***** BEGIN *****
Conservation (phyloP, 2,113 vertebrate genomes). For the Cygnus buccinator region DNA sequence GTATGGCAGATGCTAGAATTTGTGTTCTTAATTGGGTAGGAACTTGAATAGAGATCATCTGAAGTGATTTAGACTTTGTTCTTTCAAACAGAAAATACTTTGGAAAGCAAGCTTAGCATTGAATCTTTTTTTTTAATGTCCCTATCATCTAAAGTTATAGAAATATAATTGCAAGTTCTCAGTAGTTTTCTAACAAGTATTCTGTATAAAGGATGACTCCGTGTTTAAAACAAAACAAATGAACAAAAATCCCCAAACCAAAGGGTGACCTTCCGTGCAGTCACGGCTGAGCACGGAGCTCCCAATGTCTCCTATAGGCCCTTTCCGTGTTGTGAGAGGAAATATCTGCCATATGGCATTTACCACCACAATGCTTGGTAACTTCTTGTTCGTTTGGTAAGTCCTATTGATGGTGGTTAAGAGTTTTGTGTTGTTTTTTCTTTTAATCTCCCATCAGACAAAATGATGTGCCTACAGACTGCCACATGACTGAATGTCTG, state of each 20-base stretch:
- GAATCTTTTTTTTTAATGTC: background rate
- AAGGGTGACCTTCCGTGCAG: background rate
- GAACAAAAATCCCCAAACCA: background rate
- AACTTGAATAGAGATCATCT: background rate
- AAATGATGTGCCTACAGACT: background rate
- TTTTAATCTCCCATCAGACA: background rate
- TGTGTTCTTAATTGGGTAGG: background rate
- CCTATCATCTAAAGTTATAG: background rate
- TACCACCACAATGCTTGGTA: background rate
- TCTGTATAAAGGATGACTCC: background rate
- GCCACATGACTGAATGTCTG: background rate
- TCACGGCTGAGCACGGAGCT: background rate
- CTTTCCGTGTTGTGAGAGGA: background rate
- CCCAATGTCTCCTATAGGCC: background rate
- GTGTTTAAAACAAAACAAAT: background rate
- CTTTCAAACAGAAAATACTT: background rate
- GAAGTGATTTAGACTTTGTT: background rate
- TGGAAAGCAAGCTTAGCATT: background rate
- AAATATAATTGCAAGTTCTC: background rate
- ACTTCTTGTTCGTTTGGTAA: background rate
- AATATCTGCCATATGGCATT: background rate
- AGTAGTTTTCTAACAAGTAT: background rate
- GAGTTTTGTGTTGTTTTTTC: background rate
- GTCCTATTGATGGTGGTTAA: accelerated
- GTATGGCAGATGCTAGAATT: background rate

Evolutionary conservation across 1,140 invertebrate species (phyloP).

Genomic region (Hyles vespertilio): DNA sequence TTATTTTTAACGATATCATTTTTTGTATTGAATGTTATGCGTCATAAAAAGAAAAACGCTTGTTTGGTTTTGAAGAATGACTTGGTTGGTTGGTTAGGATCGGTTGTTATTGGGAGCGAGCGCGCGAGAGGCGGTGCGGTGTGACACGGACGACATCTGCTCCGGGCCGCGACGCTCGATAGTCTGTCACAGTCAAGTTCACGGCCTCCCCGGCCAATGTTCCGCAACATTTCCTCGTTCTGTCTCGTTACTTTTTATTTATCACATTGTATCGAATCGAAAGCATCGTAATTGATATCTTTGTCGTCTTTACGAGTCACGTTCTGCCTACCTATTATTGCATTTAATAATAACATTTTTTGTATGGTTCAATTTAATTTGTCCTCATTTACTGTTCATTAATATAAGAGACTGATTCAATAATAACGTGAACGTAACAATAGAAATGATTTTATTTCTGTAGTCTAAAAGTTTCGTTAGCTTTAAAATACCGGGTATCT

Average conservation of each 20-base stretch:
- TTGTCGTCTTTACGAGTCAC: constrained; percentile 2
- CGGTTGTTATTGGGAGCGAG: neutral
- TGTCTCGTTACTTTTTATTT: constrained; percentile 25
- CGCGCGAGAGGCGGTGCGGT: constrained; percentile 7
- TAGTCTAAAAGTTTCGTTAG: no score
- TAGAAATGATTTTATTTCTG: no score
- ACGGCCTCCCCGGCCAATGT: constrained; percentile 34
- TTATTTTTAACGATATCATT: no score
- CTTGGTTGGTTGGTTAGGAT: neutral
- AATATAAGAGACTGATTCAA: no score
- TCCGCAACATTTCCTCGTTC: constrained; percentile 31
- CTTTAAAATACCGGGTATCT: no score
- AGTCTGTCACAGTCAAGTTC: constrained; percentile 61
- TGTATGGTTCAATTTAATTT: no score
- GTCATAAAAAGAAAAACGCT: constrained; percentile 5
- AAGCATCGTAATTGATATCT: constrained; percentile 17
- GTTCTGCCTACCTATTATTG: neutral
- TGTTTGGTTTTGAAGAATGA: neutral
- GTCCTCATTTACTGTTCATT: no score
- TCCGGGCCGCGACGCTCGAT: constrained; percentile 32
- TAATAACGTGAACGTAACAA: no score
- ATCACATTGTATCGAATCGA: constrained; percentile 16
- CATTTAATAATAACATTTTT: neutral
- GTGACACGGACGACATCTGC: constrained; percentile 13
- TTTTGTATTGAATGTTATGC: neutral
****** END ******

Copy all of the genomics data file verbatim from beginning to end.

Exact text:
Conservation (phyloP, 2,113 vertebrate genomes). For the Cygnus buccinator region DNA sequence GTATGGCAGATGCTAGAATTTGTGTTCTTAATTGGGTAGGAACTTGAATAGAGATCATCTGAAGTGATTTAGACTTTGTTCTTTCAAACAGAAAATACTTTGGAAAGCAAGCTTAGCATTGAATCTTTTTTTTTAATGTCCCTATCATCTAAAGTTATAGAAATATAATTGCAAGTTCTCAGTAGTTTTCTAACAAGTATTCTGTATAAAGGATGACTCCGTGTTTAAAACAAAACAAATGAACAAAAATCCCCAAACCAAAGGGTGACCTTCCGTGCAGTCACGGCTGAGCACGGAGCTCCCAATGTCTCCTATAGGCCCTTTCCGTGTTGTGAGAGGAAATATCTGCCATATGGCATTTACCACCACAATGCTTGGTAACTTCTTGTTCGTTTGGTAAGTCCTATTGATGGTGGTTAAGAGTTTTGTGTTGTTTTTTCTTTTAATCTCCCATCAGACAAAATGATGTGCCTACAGACTGCCACATGACTGAATGTCTG, state of each 20-base stretch:
- GAATCTTTTTTTTTAATGTC: background rate
- AAGGGTGACCTTCCGTGCAG: background rate
- GAACAAAAATCCCCAAACCA: background rate
- AACTTGAATAGAGATCATCT: background rate
- AAATGATGTGCCTACAGACT: background rate
- TTTTAATCTCCCATCAGACA: background rate
- TGTGTTCTTAATTGGGTAGG: background rate
- CCTATCATCTAAAGTTATAG: background rate
- TACCACCACAATGCTTGGTA: background rate
- TCTGTATAAAGGATGACTCC: background rate
- GCCACATGACTGAATGTCTG: background rate
- TCACGGCTGAGCACGGAGCT: background rate
- CTTTCCGTGTTGTGAGAGGA: background rate
- CCCAATGTCTCCTATAGGCC: background rate
- GTGTTTAAAACAAAACAAAT: background rate
- CTTTCAAACAGAAAATACTT: background rate
- GAAGTGATTTAGACTTTGTT: background rate
- TGGAAAGCAAGCTTAGCATT: background rate
- AAATATAATTGCAAGTTCTC: background rate
- ACTTCTTGTTCGTTTGGTAA: background rate
- AATATCTGCCATATGGCATT: background rate
- AGTAGTTTTCTAACAAGTAT: background rate
- GAGTTTTGTGTTGTTTTTTC: background rate
- GTCCTATTGATGGTGGTTAA: accelerated
- GTATGGCAGATGCTAGAATT: background rate

Evolutionary conservation across 1,140 invertebrate species (phyloP).

Genomic region (Hyles vespertilio): DNA sequence TTATTTTTAACGATATCATTTTTTGTATTGAATGTTATGCGTCATAAAAAGAAAAACGCTTGTTTGGTTTTGAAGAATGACTTGGTTGGTTGGTTAGGATCGGTTGTTATTGGGAGCGAGCGCGCGAGAGGCGGTGCGGTGTGACACGGACGACATCTGCTCCGGGCCGCGACGCTCGATAGTCTGTCACAGTCAAGTTCACGGCCTCCCCGGCCAATGTTCCGCAACATTTCCTCGTTCTGTCTCGTTACTTTTTATTTATCACATTGTATCGAATCGAAAGCATCGTAATTGATATCTTTGTCGTCTTTACGAGTCACGTTCTGCCTACCTATTATTGCATTTAATAATAACATTTTTTGTATGGTTCAATTTAATTTGTCCTCATTTACTGTTCATTAATATAAGAGACTGATTCAATAATAACGTGAACGTAACAATAGAAATGATTTTATTTCTGTAGTCTAAAAGTTTCGTTAGCTTTAAAATACCGGGTATCT

Average conservation of each 20-base stretch:
- TTGTCGTCTTTACGAGTCAC: constrained; percentile 2
- CGGTTGTTATTGGGAGCGAG: neutral
- TGTCTCGTTACTTTTTATTT: constrained; percentile 25
- CGCGCGAGAGGCGGTGCGGT: constrained; percentile 7
- TAGTCTAAAAGTTTCGTTAG: no score
- TAGAAATGATTTTATTTCTG: no score
- ACGGCCTCCCCGGCCAATGT: constrained; percentile 34
- TTATTTTTAACGATATCATT: no score
- CTTGGTTGGTTGGTTAGGAT: neutral
- AATATAAGAGACTGATTCAA: no score
- TCCGCAACATTTCCTCGTTC: constrained; percentile 31
- CTTTAAAATACCGGGTATCT: no score
- AGTCTGTCACAGTCAAGTTC: constrained; percentile 61
- TGTATGGTTCAATTTAATTT: no score
- GTCATAAAAAGAAAAACGCT: constrained; percentile 5
- AAGCATCGTAATTGATATCT: constrained; percentile 17
- GTTCTGCCTACCTATTATTG: neutral
- TGTTTGGTTTTGAAGAATGA: neutral
- GTCCTCATTTACTGTTCATT: no score
- TCCGGGCCGCGACGCTCGAT: constrained; percentile 32
- TAATAACGTGAACGTAACAA: no score
- ATCACATTGTATCGAATCGA: constrained; percentile 16
- CATTTAATAATAACATTTTT: neutral
- GTGACACGGACGACATCTGC: constrained; percentile 13
- TTTTGTATTGAATGTTATGC: neutral